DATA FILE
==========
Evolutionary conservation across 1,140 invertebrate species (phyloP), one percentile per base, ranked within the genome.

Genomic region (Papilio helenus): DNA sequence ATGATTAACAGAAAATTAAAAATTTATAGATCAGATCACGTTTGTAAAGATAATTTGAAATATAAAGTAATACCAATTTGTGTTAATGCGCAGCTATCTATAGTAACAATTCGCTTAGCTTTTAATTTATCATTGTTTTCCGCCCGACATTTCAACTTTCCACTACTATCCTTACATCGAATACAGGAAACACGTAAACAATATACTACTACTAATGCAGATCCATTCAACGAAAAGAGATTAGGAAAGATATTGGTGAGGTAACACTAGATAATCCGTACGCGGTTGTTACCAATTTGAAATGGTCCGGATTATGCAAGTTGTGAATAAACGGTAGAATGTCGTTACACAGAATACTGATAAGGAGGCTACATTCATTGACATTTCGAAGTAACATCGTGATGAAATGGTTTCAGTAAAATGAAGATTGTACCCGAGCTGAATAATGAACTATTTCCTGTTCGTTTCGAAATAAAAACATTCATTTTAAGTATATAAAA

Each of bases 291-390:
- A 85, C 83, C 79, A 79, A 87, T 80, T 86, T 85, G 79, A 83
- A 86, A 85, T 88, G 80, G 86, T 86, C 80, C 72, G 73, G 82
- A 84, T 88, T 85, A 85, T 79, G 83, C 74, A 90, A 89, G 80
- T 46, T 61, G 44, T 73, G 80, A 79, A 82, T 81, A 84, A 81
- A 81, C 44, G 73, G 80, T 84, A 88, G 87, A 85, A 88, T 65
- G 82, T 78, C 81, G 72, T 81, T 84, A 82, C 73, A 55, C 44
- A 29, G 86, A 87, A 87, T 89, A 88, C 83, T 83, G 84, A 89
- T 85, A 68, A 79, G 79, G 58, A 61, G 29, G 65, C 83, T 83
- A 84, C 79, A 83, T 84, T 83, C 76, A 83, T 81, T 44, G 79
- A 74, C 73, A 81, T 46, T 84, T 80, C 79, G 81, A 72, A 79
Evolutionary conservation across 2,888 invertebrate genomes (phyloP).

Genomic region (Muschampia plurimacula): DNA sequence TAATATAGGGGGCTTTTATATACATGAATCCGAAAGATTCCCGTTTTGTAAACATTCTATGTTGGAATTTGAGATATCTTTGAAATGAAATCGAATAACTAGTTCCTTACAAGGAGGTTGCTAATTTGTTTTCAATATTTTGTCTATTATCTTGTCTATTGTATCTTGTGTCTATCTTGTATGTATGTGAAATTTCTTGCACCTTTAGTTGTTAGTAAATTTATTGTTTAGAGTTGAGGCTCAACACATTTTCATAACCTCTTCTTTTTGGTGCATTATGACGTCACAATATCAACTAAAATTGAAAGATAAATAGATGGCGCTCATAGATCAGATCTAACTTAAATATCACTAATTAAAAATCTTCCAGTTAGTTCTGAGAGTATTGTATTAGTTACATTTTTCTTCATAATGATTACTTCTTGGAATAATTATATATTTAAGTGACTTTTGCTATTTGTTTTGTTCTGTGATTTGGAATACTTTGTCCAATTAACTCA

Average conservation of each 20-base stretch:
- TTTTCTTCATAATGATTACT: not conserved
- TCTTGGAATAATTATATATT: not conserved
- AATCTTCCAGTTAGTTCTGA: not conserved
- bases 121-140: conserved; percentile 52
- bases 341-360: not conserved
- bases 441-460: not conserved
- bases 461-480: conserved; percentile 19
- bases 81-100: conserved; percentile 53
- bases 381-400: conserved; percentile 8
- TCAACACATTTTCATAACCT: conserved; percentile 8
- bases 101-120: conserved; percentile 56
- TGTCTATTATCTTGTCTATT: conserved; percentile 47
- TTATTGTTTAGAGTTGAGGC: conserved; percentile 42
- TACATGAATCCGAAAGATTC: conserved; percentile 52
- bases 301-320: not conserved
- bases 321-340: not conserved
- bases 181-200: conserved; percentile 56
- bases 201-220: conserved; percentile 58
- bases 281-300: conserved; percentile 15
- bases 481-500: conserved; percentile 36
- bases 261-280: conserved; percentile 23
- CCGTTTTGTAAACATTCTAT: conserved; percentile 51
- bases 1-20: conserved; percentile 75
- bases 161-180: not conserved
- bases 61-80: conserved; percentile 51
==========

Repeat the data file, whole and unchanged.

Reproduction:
Evolutionary conservation across 1,140 invertebrate species (phyloP), one percentile per base, ranked within the genome.

Genomic region (Papilio helenus): DNA sequence ATGATTAACAGAAAATTAAAAATTTATAGATCAGATCACGTTTGTAAAGATAATTTGAAATATAAAGTAATACCAATTTGTGTTAATGCGCAGCTATCTATAGTAACAATTCGCTTAGCTTTTAATTTATCATTGTTTTCCGCCCGACATTTCAACTTTCCACTACTATCCTTACATCGAATACAGGAAACACGTAAACAATATACTACTACTAATGCAGATCCATTCAACGAAAAGAGATTAGGAAAGATATTGGTGAGGTAACACTAGATAATCCGTACGCGGTTGTTACCAATTTGAAATGGTCCGGATTATGCAAGTTGTGAATAAACGGTAGAATGTCGTTACACAGAATACTGATAAGGAGGCTACATTCATTGACATTTCGAAGTAACATCGTGATGAAATGGTTTCAGTAAAATGAAGATTGTACCCGAGCTGAATAATGAACTATTTCCTGTTCGTTTCGAAATAAAAACATTCATTTTAAGTATATAAAA

Each of bases 291-390:
- A 85, C 83, C 79, A 79, A 87, T 80, T 86, T 85, G 79, A 83
- A 86, A 85, T 88, G 80, G 86, T 86, C 80, C 72, G 73, G 82
- A 84, T 88, T 85, A 85, T 79, G 83, C 74, A 90, A 89, G 80
- T 46, T 61, G 44, T 73, G 80, A 79, A 82, T 81, A 84, A 81
- A 81, C 44, G 73, G 80, T 84, A 88, G 87, A 85, A 88, T 65
- G 82, T 78, C 81, G 72, T 81, T 84, A 82, C 73, A 55, C 44
- A 29, G 86, A 87, A 87, T 89, A 88, C 83, T 83, G 84, A 89
- T 85, A 68, A 79, G 79, G 58, A 61, G 29, G 65, C 83, T 83
- A 84, C 79, A 83, T 84, T 83, C 76, A 83, T 81, T 44, G 79
- A 74, C 73, A 81, T 46, T 84, T 80, C 79, G 81, A 72, A 79
Evolutionary conservation across 2,888 invertebrate genomes (phyloP).

Genomic region (Muschampia plurimacula): DNA sequence TAATATAGGGGGCTTTTATATACATGAATCCGAAAGATTCCCGTTTTGTAAACATTCTATGTTGGAATTTGAGATATCTTTGAAATGAAATCGAATAACTAGTTCCTTACAAGGAGGTTGCTAATTTGTTTTCAATATTTTGTCTATTATCTTGTCTATTGTATCTTGTGTCTATCTTGTATGTATGTGAAATTTCTTGCACCTTTAGTTGTTAGTAAATTTATTGTTTAGAGTTGAGGCTCAACACATTTTCATAACCTCTTCTTTTTGGTGCATTATGACGTCACAATATCAACTAAAATTGAAAGATAAATAGATGGCGCTCATAGATCAGATCTAACTTAAATATCACTAATTAAAAATCTTCCAGTTAGTTCTGAGAGTATTGTATTAGTTACATTTTTCTTCATAATGATTACTTCTTGGAATAATTATATATTTAAGTGACTTTTGCTATTTGTTTTGTTCTGTGATTTGGAATACTTTGTCCAATTAACTCA

Average conservation of each 20-base stretch:
- TTTTCTTCATAATGATTACT: not conserved
- TCTTGGAATAATTATATATT: not conserved
- AATCTTCCAGTTAGTTCTGA: not conserved
- bases 121-140: conserved; percentile 52
- bases 341-360: not conserved
- bases 441-460: not conserved
- bases 461-480: conserved; percentile 19
- bases 81-100: conserved; percentile 53
- bases 381-400: conserved; percentile 8
- TCAACACATTTTCATAACCT: conserved; percentile 8
- bases 101-120: conserved; percentile 56
- TGTCTATTATCTTGTCTATT: conserved; percentile 47
- TTATTGTTTAGAGTTGAGGC: conserved; percentile 42
- TACATGAATCCGAAAGATTC: conserved; percentile 52
- bases 301-320: not conserved
- bases 321-340: not conserved
- bases 181-200: conserved; percentile 56
- bases 201-220: conserved; percentile 58
- bases 281-300: conserved; percentile 15
- bases 481-500: conserved; percentile 36
- bases 261-280: conserved; percentile 23
- CCGTTTTGTAAACATTCTAT: conserved; percentile 51
- bases 1-20: conserved; percentile 75
- bases 161-180: not conserved
- bases 61-80: conserved; percentile 51